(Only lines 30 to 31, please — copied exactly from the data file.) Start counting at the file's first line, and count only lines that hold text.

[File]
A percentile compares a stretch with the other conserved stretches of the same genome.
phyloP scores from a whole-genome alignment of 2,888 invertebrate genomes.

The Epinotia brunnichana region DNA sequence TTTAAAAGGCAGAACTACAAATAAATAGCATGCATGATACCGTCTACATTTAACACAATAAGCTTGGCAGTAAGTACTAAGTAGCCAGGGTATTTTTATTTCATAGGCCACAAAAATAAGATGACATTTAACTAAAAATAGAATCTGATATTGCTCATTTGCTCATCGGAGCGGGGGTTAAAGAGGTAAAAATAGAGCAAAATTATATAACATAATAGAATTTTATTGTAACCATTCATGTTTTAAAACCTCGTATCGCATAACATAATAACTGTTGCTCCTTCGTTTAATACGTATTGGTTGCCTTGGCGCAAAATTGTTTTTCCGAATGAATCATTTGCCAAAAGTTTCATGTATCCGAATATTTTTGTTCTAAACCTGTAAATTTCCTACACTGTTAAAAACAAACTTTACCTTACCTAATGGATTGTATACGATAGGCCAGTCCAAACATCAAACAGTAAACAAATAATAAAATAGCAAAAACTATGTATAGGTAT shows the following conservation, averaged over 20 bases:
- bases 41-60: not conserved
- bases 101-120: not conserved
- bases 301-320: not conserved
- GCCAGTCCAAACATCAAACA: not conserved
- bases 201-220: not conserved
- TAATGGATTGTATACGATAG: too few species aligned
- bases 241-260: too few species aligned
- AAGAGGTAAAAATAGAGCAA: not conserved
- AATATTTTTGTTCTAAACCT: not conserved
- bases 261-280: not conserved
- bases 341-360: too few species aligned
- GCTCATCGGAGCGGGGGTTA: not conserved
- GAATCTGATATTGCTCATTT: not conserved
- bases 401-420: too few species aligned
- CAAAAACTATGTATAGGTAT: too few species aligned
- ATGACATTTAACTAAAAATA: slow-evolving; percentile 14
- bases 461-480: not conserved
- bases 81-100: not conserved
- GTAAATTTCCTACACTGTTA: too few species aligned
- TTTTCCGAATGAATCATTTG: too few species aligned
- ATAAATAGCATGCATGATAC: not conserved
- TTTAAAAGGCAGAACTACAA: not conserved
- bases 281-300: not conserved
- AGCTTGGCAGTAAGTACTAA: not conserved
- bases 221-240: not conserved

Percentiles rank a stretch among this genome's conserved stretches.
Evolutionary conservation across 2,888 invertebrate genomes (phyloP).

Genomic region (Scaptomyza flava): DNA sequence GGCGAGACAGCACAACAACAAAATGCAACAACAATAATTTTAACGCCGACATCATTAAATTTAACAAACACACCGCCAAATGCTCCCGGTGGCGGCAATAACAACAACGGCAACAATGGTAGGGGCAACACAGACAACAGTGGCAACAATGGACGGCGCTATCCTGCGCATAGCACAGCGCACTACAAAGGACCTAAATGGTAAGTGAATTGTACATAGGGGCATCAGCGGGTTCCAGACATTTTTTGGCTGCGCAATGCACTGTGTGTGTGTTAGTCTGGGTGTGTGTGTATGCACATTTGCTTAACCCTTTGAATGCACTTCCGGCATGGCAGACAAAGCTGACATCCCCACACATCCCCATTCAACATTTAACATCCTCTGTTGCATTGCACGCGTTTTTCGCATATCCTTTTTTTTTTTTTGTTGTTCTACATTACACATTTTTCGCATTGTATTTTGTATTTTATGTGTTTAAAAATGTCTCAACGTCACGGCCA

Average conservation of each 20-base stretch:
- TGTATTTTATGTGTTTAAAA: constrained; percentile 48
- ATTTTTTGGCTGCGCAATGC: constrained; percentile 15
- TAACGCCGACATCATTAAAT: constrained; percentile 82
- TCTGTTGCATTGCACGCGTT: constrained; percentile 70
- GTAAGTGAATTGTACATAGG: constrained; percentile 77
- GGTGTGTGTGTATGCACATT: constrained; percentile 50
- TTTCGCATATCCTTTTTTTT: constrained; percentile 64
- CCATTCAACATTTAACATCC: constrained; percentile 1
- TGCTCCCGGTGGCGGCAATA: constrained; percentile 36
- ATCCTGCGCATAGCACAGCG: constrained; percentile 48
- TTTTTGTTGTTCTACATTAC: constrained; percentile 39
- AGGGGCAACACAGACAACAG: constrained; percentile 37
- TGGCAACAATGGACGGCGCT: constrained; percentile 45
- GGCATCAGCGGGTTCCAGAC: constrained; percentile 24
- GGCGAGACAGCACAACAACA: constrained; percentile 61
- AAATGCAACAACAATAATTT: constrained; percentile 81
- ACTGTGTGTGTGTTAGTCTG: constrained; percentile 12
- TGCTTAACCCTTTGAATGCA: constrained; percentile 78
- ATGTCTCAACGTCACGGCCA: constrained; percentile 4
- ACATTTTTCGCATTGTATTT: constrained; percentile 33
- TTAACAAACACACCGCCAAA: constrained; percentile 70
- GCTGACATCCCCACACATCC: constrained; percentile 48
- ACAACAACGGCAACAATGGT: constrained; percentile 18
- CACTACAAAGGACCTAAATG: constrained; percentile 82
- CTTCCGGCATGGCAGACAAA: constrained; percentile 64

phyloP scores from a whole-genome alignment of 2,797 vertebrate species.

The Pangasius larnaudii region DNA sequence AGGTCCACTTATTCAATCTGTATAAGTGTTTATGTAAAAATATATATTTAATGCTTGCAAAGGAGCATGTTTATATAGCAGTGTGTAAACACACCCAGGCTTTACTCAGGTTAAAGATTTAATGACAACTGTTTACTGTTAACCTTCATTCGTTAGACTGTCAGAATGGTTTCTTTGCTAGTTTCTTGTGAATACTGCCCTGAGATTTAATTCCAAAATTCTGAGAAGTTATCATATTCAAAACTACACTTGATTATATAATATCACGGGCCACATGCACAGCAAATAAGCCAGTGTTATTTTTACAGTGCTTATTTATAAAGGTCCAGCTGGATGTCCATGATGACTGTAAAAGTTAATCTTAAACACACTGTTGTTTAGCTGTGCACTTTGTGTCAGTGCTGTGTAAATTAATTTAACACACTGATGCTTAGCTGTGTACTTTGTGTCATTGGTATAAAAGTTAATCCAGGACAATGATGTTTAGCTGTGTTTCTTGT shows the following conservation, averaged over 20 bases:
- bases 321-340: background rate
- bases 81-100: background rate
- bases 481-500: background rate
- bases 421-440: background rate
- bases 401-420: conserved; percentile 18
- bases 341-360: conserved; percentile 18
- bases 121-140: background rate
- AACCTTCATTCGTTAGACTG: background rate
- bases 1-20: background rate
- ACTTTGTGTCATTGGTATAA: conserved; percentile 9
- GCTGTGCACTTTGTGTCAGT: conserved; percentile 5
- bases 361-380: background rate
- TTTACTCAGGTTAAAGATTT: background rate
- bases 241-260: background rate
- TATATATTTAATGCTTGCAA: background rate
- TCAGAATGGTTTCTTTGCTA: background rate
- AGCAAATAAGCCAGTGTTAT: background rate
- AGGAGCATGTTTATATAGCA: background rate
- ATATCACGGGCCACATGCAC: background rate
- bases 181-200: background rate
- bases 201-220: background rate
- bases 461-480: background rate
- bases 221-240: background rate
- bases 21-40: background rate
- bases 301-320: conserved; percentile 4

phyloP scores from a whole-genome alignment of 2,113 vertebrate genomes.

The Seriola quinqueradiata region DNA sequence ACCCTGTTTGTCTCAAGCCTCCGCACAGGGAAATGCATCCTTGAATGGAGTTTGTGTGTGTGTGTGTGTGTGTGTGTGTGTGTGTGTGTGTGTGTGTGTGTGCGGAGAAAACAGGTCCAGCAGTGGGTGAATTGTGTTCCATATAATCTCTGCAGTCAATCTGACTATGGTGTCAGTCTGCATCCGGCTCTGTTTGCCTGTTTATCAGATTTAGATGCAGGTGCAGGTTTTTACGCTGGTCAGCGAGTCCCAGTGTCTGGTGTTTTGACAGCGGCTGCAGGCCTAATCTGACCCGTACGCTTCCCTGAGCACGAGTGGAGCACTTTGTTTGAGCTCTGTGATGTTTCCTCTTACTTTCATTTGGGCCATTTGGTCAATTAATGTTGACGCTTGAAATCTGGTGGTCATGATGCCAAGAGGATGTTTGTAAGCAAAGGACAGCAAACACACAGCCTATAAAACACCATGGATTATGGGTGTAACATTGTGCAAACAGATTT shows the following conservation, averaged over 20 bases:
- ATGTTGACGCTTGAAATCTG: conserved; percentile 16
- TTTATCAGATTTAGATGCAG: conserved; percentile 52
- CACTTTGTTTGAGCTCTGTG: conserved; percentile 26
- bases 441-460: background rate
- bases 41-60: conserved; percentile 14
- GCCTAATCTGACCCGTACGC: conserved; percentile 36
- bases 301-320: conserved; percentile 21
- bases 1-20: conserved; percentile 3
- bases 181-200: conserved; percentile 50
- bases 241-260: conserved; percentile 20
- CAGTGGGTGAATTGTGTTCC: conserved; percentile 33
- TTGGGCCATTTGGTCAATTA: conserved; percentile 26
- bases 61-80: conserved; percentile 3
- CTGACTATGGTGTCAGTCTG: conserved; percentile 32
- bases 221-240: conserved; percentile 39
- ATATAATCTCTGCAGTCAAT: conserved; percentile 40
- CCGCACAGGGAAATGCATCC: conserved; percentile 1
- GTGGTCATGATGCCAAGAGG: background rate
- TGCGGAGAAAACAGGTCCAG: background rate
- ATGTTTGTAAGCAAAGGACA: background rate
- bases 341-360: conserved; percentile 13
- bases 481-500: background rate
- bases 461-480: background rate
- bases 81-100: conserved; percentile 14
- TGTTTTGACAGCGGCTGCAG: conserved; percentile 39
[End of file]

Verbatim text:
Evolutionary conservation across 2,888 invertebrate genomes (phyloP).

Genomic region (Scaptomyza flava): DNA sequence GGCGAGACAGCACAACAACAAAATGCAACAACAATAATTTTAACGCCGACATCATTAAATTTAACAAACACACCGCCAAATGCTCCCGGTGGCGGCAATAACAACAACGGCAACAATGGTAGGGGCAACACAGACAACAGTGGCAACAATGGACGGCGCTATCCTGCGCATAGCACAGCGCACTACAAAGGACCTAAATGGTAAGTGAATTGTACATAGGGGCATCAGCGGGTTCCAGACATTTTTTGGCTGCGCAATGCACTGTGTGTGTGTTAGTCTGGGTGTGTGTGTATGCACATTTGCTTAACCCTTTGAATGCACTTCCGGCATGGCAGACAAAGCTGACATCCCCACACATCCCCATTCAACATTTAACATCCTCTGTTGCATTGCACGCGTTTTTCGCATATCCTTTTTTTTTTTTTGTTGTTCTACATTACACATTTTTCGCATTGTATTTTGTATTTTATGTGTTTAAAAATGTCTCAACGTCACGGCCA